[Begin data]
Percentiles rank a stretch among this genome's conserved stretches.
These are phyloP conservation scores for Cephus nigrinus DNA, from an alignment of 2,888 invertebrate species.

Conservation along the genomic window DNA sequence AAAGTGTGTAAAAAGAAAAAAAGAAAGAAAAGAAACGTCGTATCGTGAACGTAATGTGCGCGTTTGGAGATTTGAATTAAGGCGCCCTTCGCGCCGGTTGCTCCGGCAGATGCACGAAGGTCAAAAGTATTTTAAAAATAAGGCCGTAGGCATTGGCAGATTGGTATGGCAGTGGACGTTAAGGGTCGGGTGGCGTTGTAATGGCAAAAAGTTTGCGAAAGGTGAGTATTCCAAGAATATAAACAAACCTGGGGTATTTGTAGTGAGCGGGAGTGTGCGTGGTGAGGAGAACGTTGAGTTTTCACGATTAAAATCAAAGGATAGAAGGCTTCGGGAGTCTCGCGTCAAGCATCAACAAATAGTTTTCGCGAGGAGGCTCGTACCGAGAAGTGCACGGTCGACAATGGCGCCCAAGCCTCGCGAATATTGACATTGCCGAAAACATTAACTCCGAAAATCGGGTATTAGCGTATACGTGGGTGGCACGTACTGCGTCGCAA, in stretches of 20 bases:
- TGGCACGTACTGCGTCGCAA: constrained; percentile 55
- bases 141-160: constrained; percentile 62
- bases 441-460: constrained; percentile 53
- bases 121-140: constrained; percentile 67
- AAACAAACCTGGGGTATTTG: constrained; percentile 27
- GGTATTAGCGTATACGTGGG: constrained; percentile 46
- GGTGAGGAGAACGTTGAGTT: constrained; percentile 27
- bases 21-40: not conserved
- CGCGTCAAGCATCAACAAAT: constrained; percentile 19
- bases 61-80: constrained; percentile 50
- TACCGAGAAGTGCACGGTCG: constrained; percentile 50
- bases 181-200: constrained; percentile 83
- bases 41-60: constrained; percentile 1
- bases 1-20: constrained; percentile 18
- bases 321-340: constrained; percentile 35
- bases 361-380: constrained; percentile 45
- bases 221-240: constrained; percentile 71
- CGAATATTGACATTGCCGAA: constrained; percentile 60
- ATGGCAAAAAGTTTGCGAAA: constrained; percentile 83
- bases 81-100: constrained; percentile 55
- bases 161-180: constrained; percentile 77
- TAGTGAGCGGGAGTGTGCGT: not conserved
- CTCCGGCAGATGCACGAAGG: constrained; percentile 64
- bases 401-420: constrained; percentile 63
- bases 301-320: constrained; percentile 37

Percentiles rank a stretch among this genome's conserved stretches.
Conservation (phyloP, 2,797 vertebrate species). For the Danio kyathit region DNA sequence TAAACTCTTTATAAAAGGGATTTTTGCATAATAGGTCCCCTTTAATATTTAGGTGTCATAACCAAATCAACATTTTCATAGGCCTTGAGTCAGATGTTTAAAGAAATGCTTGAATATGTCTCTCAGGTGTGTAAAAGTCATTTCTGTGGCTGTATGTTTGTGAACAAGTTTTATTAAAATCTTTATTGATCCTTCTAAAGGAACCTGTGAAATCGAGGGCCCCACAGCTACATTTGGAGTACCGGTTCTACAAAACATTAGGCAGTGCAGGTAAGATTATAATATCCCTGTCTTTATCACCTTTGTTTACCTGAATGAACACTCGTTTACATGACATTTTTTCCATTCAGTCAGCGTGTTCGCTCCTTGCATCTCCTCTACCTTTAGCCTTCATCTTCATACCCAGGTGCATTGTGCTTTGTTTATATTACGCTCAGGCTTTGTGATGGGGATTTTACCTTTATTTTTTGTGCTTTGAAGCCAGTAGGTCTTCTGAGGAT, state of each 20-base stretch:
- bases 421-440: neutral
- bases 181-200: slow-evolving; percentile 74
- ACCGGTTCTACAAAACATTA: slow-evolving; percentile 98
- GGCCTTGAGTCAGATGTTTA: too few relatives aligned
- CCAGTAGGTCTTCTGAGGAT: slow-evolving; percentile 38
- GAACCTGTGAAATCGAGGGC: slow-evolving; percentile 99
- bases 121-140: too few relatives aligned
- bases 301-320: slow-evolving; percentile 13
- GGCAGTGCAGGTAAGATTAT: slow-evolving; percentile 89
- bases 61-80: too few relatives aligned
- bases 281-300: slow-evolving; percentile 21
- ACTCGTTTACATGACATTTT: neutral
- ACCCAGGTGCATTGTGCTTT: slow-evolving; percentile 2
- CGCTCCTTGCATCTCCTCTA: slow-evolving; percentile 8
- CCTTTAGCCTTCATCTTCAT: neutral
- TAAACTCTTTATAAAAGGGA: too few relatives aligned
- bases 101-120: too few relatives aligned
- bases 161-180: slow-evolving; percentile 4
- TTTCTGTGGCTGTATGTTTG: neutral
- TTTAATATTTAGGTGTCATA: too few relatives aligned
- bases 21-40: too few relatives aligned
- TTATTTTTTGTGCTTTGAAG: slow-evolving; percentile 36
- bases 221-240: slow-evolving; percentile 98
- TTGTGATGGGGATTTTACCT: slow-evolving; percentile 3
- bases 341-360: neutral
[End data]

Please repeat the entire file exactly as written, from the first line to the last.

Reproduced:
Percentiles rank a stretch among this genome's conserved stretches.
These are phyloP conservation scores for Cephus nigrinus DNA, from an alignment of 2,888 invertebrate species.

Conservation along the genomic window DNA sequence AAAGTGTGTAAAAAGAAAAAAAGAAAGAAAAGAAACGTCGTATCGTGAACGTAATGTGCGCGTTTGGAGATTTGAATTAAGGCGCCCTTCGCGCCGGTTGCTCCGGCAGATGCACGAAGGTCAAAAGTATTTTAAAAATAAGGCCGTAGGCATTGGCAGATTGGTATGGCAGTGGACGTTAAGGGTCGGGTGGCGTTGTAATGGCAAAAAGTTTGCGAAAGGTGAGTATTCCAAGAATATAAACAAACCTGGGGTATTTGTAGTGAGCGGGAGTGTGCGTGGTGAGGAGAACGTTGAGTTTTCACGATTAAAATCAAAGGATAGAAGGCTTCGGGAGTCTCGCGTCAAGCATCAACAAATAGTTTTCGCGAGGAGGCTCGTACCGAGAAGTGCACGGTCGACAATGGCGCCCAAGCCTCGCGAATATTGACATTGCCGAAAACATTAACTCCGAAAATCGGGTATTAGCGTATACGTGGGTGGCACGTACTGCGTCGCAA, in stretches of 20 bases:
- TGGCACGTACTGCGTCGCAA: constrained; percentile 55
- bases 141-160: constrained; percentile 62
- bases 441-460: constrained; percentile 53
- bases 121-140: constrained; percentile 67
- AAACAAACCTGGGGTATTTG: constrained; percentile 27
- GGTATTAGCGTATACGTGGG: constrained; percentile 46
- GGTGAGGAGAACGTTGAGTT: constrained; percentile 27
- bases 21-40: not conserved
- CGCGTCAAGCATCAACAAAT: constrained; percentile 19
- bases 61-80: constrained; percentile 50
- TACCGAGAAGTGCACGGTCG: constrained; percentile 50
- bases 181-200: constrained; percentile 83
- bases 41-60: constrained; percentile 1
- bases 1-20: constrained; percentile 18
- bases 321-340: constrained; percentile 35
- bases 361-380: constrained; percentile 45
- bases 221-240: constrained; percentile 71
- CGAATATTGACATTGCCGAA: constrained; percentile 60
- ATGGCAAAAAGTTTGCGAAA: constrained; percentile 83
- bases 81-100: constrained; percentile 55
- bases 161-180: constrained; percentile 77
- TAGTGAGCGGGAGTGTGCGT: not conserved
- CTCCGGCAGATGCACGAAGG: constrained; percentile 64
- bases 401-420: constrained; percentile 63
- bases 301-320: constrained; percentile 37

Percentiles rank a stretch among this genome's conserved stretches.
Conservation (phyloP, 2,797 vertebrate species). For the Danio kyathit region DNA sequence TAAACTCTTTATAAAAGGGATTTTTGCATAATAGGTCCCCTTTAATATTTAGGTGTCATAACCAAATCAACATTTTCATAGGCCTTGAGTCAGATGTTTAAAGAAATGCTTGAATATGTCTCTCAGGTGTGTAAAAGTCATTTCTGTGGCTGTATGTTTGTGAACAAGTTTTATTAAAATCTTTATTGATCCTTCTAAAGGAACCTGTGAAATCGAGGGCCCCACAGCTACATTTGGAGTACCGGTTCTACAAAACATTAGGCAGTGCAGGTAAGATTATAATATCCCTGTCTTTATCACCTTTGTTTACCTGAATGAACACTCGTTTACATGACATTTTTTCCATTCAGTCAGCGTGTTCGCTCCTTGCATCTCCTCTACCTTTAGCCTTCATCTTCATACCCAGGTGCATTGTGCTTTGTTTATATTACGCTCAGGCTTTGTGATGGGGATTTTACCTTTATTTTTTGTGCTTTGAAGCCAGTAGGTCTTCTGAGGAT, state of each 20-base stretch:
- bases 421-440: neutral
- bases 181-200: slow-evolving; percentile 74
- ACCGGTTCTACAAAACATTA: slow-evolving; percentile 98
- GGCCTTGAGTCAGATGTTTA: too few relatives aligned
- CCAGTAGGTCTTCTGAGGAT: slow-evolving; percentile 38
- GAACCTGTGAAATCGAGGGC: slow-evolving; percentile 99
- bases 121-140: too few relatives aligned
- bases 301-320: slow-evolving; percentile 13
- GGCAGTGCAGGTAAGATTAT: slow-evolving; percentile 89
- bases 61-80: too few relatives aligned
- bases 281-300: slow-evolving; percentile 21
- ACTCGTTTACATGACATTTT: neutral
- ACCCAGGTGCATTGTGCTTT: slow-evolving; percentile 2
- CGCTCCTTGCATCTCCTCTA: slow-evolving; percentile 8
- CCTTTAGCCTTCATCTTCAT: neutral
- TAAACTCTTTATAAAAGGGA: too few relatives aligned
- bases 101-120: too few relatives aligned
- bases 161-180: slow-evolving; percentile 4
- TTTCTGTGGCTGTATGTTTG: neutral
- TTTAATATTTAGGTGTCATA: too few relatives aligned
- bases 21-40: too few relatives aligned
- TTATTTTTTGTGCTTTGAAG: slow-evolving; percentile 36
- bases 221-240: slow-evolving; percentile 98
- TTGTGATGGGGATTTTACCT: slow-evolving; percentile 3
- bases 341-360: neutral